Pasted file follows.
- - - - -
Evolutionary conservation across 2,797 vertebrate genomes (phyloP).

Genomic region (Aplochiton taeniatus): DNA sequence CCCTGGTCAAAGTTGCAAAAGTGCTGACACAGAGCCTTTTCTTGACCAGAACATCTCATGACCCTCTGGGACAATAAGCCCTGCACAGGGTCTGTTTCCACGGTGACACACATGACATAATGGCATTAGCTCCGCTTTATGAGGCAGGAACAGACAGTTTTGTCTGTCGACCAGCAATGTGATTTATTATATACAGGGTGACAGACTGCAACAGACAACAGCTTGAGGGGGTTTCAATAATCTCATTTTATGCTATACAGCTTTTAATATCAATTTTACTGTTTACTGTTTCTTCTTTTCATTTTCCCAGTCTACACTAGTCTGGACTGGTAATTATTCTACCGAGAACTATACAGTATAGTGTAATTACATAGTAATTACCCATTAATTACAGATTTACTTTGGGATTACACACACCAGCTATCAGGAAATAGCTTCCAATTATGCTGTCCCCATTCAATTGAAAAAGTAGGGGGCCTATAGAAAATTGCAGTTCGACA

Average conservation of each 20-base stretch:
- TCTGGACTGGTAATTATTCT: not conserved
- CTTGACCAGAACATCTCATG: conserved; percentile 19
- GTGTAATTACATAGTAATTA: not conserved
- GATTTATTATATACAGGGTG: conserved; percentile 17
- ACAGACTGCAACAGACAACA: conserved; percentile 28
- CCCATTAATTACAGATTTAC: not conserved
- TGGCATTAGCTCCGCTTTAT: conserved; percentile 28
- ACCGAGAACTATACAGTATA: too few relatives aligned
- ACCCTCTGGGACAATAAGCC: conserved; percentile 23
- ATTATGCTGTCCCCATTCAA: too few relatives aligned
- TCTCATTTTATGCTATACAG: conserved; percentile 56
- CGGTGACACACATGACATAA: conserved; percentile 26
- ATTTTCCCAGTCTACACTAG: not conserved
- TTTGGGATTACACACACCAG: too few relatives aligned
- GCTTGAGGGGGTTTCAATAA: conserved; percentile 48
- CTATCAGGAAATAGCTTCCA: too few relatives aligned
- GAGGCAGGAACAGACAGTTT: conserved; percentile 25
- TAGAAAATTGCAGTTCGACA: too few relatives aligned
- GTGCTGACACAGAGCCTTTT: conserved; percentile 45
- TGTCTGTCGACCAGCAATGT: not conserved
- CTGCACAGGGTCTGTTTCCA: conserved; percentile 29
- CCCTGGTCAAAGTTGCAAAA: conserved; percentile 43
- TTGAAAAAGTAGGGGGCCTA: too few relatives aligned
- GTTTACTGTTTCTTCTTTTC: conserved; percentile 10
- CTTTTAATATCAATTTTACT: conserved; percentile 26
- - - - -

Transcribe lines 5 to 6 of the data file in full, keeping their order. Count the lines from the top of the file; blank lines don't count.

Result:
- CTTGACCAGAACATCTCATG: conserved; percentile 19
- GTGTAATTACATAGTAATTA: not conserved